There are many factors that need to be taken into consideration when measuring craving in a human laboratory study. This review summarizes and discusses some of the major challenges researchers are faced with when assessing opioid craving in clinical research. First, there are wide range of available assessments that have been developed for measuring craving and depending on the research questions or the underlying constructs targeted, some may be more appropriate than others. In addition to establishing the methodological point of departure for designing a study with craving, there are also different participant conditions and characteristics that need to be evaluated when selecting among the large selection of assessments available. Participant conditions/characteristics can influence the degree or frequency of opioid craving experienced. Lastly, there can be contextual conditions that affect opioid cravings such as a stressful environment that may alter cue saliency. It is recommended that researchers carefully consider the different constituents that contribute to opioid craving and to ensure a comprehensive evaluation when assessing each participant. A more thorough consideration of these challenges can help us to understand the optimal ways to measure one important and complex component of addiction.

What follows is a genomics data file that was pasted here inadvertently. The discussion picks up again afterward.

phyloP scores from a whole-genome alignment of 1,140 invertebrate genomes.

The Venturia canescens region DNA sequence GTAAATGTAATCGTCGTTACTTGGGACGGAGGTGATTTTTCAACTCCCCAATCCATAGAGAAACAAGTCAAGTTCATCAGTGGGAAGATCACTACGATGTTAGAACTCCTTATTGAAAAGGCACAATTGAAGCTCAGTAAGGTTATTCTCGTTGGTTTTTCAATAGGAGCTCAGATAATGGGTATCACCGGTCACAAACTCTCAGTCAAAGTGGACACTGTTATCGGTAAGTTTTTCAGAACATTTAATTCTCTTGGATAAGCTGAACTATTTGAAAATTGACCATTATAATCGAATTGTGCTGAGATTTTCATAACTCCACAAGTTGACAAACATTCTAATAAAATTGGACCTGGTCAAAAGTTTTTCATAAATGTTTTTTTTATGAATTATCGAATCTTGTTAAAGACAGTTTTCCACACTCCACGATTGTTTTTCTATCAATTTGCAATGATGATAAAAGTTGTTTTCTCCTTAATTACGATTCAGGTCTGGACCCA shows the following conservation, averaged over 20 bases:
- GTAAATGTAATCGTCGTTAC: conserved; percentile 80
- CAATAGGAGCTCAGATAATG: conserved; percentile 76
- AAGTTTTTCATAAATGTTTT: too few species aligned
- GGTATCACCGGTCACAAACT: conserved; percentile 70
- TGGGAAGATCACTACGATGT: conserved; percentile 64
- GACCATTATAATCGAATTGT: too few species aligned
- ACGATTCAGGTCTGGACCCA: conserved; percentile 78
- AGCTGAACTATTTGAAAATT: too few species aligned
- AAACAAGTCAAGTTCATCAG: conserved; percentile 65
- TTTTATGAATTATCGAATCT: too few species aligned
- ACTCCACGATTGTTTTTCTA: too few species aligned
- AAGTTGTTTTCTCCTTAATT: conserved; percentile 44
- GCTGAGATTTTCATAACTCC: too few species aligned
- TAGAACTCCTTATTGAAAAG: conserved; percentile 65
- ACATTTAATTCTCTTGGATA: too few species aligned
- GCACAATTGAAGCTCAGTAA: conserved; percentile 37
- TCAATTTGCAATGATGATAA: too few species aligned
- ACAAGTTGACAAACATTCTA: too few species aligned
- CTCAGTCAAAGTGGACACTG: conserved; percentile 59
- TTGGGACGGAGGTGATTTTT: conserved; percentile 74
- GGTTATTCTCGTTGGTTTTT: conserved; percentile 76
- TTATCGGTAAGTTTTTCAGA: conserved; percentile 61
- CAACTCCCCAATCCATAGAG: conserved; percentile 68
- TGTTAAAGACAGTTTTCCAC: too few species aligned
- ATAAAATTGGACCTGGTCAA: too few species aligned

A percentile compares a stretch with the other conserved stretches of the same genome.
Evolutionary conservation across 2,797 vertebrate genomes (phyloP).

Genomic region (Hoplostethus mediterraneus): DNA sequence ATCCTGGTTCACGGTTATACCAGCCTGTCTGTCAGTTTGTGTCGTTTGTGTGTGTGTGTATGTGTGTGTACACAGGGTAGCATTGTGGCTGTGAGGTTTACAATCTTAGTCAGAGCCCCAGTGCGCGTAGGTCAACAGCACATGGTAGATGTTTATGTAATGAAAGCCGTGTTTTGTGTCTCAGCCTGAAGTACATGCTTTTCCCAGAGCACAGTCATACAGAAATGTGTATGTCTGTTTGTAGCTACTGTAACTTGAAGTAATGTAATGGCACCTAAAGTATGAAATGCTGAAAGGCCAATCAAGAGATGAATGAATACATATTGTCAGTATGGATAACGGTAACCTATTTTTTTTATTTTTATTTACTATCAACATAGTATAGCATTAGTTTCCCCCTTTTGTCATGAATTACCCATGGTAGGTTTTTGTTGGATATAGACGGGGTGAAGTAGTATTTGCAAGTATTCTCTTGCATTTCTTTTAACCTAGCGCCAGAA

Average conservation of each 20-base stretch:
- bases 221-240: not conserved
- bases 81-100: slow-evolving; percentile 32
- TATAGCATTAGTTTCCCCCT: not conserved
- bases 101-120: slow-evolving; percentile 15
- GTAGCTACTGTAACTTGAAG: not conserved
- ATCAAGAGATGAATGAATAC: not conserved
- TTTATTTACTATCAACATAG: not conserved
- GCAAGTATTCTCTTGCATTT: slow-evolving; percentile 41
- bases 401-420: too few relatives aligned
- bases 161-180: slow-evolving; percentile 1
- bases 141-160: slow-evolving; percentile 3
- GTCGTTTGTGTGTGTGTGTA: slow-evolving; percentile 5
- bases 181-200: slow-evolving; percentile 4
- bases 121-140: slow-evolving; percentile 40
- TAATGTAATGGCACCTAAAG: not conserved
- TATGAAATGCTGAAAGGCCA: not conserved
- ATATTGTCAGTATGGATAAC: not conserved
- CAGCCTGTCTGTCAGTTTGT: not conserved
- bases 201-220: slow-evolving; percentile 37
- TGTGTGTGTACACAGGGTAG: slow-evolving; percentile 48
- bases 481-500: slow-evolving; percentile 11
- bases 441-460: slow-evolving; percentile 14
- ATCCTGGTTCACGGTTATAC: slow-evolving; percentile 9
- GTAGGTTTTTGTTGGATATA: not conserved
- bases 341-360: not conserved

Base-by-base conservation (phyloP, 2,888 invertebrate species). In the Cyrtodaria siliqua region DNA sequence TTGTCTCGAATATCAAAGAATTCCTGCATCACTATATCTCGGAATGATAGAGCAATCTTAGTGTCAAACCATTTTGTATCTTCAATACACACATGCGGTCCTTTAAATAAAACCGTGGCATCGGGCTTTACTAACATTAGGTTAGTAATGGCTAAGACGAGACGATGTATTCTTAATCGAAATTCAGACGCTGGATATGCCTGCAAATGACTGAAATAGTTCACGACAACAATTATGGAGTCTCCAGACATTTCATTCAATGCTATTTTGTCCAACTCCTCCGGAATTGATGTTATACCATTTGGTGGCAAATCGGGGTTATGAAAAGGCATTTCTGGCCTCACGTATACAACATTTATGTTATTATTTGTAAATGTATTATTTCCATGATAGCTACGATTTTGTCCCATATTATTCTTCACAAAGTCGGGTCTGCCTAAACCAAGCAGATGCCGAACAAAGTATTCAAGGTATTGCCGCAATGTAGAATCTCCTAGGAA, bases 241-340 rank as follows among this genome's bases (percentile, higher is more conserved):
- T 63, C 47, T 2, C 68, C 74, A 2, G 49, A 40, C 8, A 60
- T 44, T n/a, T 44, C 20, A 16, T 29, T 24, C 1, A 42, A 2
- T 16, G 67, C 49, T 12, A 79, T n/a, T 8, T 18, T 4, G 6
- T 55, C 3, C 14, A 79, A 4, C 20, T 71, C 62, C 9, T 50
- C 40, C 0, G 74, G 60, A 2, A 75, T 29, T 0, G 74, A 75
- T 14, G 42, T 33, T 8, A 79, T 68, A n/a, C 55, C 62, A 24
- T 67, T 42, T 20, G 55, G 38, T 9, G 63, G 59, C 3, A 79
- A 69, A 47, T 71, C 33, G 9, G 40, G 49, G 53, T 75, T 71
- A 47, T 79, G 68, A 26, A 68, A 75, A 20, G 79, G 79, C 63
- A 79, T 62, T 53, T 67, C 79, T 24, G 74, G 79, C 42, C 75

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Dr. Goodyear is supported by the National Institute on Alcohol Abuse and Alcoholism (K01 AA026874) and previously by the 5T32AA007459 training grant. Dr. Haass-Koffler is supported by the National Institute on Alcohol Abuse and Alcoholism (K01 AA023867; R01 AA026589; R01 AA027760) and by the National Institute of General Medical Sciences (NIGMS), Center of Biomedical Research Excellence (COBRE, P20 GM130414).
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Goodyear, K., Haass-Koffler, C.L. Opioid Craving in Human Laboratory Settings: a Review of the Challenges and Limitations. Neurotherapeutics 17, 100–104 (2020). https://doi.org/10.1007/s13311-019-00791-8
- human laboratory